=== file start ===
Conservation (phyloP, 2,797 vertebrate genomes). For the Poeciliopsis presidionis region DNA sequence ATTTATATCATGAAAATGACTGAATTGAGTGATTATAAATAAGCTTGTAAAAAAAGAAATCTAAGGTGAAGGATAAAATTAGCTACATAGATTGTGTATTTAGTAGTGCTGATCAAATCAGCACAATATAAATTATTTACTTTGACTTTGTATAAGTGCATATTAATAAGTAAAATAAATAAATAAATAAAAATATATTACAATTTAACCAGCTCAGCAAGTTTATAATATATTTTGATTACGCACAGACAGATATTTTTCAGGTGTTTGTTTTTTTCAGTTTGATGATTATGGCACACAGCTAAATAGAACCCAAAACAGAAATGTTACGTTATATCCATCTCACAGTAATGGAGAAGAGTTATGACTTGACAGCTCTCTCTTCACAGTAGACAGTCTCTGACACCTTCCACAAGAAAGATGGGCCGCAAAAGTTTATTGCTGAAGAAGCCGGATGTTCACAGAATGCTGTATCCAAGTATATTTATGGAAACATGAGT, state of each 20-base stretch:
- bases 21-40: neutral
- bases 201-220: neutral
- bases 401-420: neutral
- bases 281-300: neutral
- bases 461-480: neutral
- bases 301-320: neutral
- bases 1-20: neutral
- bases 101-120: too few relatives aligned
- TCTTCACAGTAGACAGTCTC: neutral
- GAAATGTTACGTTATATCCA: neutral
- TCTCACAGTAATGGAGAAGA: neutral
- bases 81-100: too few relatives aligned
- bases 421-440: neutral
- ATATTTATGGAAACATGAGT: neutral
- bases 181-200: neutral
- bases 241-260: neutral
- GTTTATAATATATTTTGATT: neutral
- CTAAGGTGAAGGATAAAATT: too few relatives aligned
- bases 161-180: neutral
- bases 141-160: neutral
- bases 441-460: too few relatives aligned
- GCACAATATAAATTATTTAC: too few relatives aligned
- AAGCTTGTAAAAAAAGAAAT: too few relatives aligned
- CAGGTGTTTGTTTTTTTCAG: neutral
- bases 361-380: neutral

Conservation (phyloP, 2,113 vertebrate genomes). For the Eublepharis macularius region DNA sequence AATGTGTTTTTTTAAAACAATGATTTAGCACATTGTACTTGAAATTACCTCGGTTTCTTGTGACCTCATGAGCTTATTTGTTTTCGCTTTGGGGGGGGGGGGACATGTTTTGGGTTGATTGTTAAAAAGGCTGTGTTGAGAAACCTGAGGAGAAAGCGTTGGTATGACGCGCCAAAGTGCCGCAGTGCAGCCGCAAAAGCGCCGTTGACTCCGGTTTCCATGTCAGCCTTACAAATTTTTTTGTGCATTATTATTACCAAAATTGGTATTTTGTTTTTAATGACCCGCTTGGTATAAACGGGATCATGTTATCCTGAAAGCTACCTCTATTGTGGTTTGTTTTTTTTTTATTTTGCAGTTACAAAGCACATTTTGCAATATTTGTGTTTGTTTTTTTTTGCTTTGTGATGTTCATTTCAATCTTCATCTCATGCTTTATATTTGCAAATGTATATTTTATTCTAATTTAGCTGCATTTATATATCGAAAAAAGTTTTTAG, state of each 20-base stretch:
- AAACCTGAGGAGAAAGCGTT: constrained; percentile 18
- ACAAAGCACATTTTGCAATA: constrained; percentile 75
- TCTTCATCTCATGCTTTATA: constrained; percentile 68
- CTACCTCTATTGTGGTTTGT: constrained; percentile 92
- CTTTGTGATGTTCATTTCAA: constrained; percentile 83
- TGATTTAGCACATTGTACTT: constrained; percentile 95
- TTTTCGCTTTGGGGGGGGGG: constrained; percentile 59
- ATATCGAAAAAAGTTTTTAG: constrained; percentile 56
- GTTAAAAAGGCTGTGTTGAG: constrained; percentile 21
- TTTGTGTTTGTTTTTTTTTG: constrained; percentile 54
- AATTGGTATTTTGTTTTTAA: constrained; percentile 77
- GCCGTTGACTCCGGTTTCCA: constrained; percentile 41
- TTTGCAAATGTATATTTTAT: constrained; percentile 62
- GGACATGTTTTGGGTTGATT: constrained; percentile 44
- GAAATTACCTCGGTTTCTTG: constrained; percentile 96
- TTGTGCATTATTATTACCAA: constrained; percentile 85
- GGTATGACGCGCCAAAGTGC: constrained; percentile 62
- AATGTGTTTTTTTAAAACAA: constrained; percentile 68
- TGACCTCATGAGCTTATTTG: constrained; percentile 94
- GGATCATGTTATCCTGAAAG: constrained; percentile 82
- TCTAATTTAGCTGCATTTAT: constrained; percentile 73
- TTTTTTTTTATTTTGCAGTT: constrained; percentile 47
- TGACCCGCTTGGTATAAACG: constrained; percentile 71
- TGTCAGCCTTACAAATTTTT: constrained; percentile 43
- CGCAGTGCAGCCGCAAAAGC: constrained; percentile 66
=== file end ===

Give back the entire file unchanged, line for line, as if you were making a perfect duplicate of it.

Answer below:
Conservation (phyloP, 2,797 vertebrate genomes). For the Poeciliopsis presidionis region DNA sequence ATTTATATCATGAAAATGACTGAATTGAGTGATTATAAATAAGCTTGTAAAAAAAGAAATCTAAGGTGAAGGATAAAATTAGCTACATAGATTGTGTATTTAGTAGTGCTGATCAAATCAGCACAATATAAATTATTTACTTTGACTTTGTATAAGTGCATATTAATAAGTAAAATAAATAAATAAATAAAAATATATTACAATTTAACCAGCTCAGCAAGTTTATAATATATTTTGATTACGCACAGACAGATATTTTTCAGGTGTTTGTTTTTTTCAGTTTGATGATTATGGCACACAGCTAAATAGAACCCAAAACAGAAATGTTACGTTATATCCATCTCACAGTAATGGAGAAGAGTTATGACTTGACAGCTCTCTCTTCACAGTAGACAGTCTCTGACACCTTCCACAAGAAAGATGGGCCGCAAAAGTTTATTGCTGAAGAAGCCGGATGTTCACAGAATGCTGTATCCAAGTATATTTATGGAAACATGAGT, state of each 20-base stretch:
- bases 21-40: neutral
- bases 201-220: neutral
- bases 401-420: neutral
- bases 281-300: neutral
- bases 461-480: neutral
- bases 301-320: neutral
- bases 1-20: neutral
- bases 101-120: too few relatives aligned
- TCTTCACAGTAGACAGTCTC: neutral
- GAAATGTTACGTTATATCCA: neutral
- TCTCACAGTAATGGAGAAGA: neutral
- bases 81-100: too few relatives aligned
- bases 421-440: neutral
- ATATTTATGGAAACATGAGT: neutral
- bases 181-200: neutral
- bases 241-260: neutral
- GTTTATAATATATTTTGATT: neutral
- CTAAGGTGAAGGATAAAATT: too few relatives aligned
- bases 161-180: neutral
- bases 141-160: neutral
- bases 441-460: too few relatives aligned
- GCACAATATAAATTATTTAC: too few relatives aligned
- AAGCTTGTAAAAAAAGAAAT: too few relatives aligned
- CAGGTGTTTGTTTTTTTCAG: neutral
- bases 361-380: neutral

Conservation (phyloP, 2,113 vertebrate genomes). For the Eublepharis macularius region DNA sequence AATGTGTTTTTTTAAAACAATGATTTAGCACATTGTACTTGAAATTACCTCGGTTTCTTGTGACCTCATGAGCTTATTTGTTTTCGCTTTGGGGGGGGGGGGACATGTTTTGGGTTGATTGTTAAAAAGGCTGTGTTGAGAAACCTGAGGAGAAAGCGTTGGTATGACGCGCCAAAGTGCCGCAGTGCAGCCGCAAAAGCGCCGTTGACTCCGGTTTCCATGTCAGCCTTACAAATTTTTTTGTGCATTATTATTACCAAAATTGGTATTTTGTTTTTAATGACCCGCTTGGTATAAACGGGATCATGTTATCCTGAAAGCTACCTCTATTGTGGTTTGTTTTTTTTTTATTTTGCAGTTACAAAGCACATTTTGCAATATTTGTGTTTGTTTTTTTTTGCTTTGTGATGTTCATTTCAATCTTCATCTCATGCTTTATATTTGCAAATGTATATTTTATTCTAATTTAGCTGCATTTATATATCGAAAAAAGTTTTTAG, state of each 20-base stretch:
- AAACCTGAGGAGAAAGCGTT: constrained; percentile 18
- ACAAAGCACATTTTGCAATA: constrained; percentile 75
- TCTTCATCTCATGCTTTATA: constrained; percentile 68
- CTACCTCTATTGTGGTTTGT: constrained; percentile 92
- CTTTGTGATGTTCATTTCAA: constrained; percentile 83
- TGATTTAGCACATTGTACTT: constrained; percentile 95
- TTTTCGCTTTGGGGGGGGGG: constrained; percentile 59
- ATATCGAAAAAAGTTTTTAG: constrained; percentile 56
- GTTAAAAAGGCTGTGTTGAG: constrained; percentile 21
- TTTGTGTTTGTTTTTTTTTG: constrained; percentile 54
- AATTGGTATTTTGTTTTTAA: constrained; percentile 77
- GCCGTTGACTCCGGTTTCCA: constrained; percentile 41
- TTTGCAAATGTATATTTTAT: constrained; percentile 62
- GGACATGTTTTGGGTTGATT: constrained; percentile 44
- GAAATTACCTCGGTTTCTTG: constrained; percentile 96
- TTGTGCATTATTATTACCAA: constrained; percentile 85
- GGTATGACGCGCCAAAGTGC: constrained; percentile 62
- AATGTGTTTTTTTAAAACAA: constrained; percentile 68
- TGACCTCATGAGCTTATTTG: constrained; percentile 94
- GGATCATGTTATCCTGAAAG: constrained; percentile 82
- TCTAATTTAGCTGCATTTAT: constrained; percentile 73
- TTTTTTTTTATTTTGCAGTT: constrained; percentile 47
- TGACCCGCTTGGTATAAACG: constrained; percentile 71
- TGTCAGCCTTACAAATTTTT: constrained; percentile 43
- CGCAGTGCAGCCGCAAAAGC: constrained; percentile 66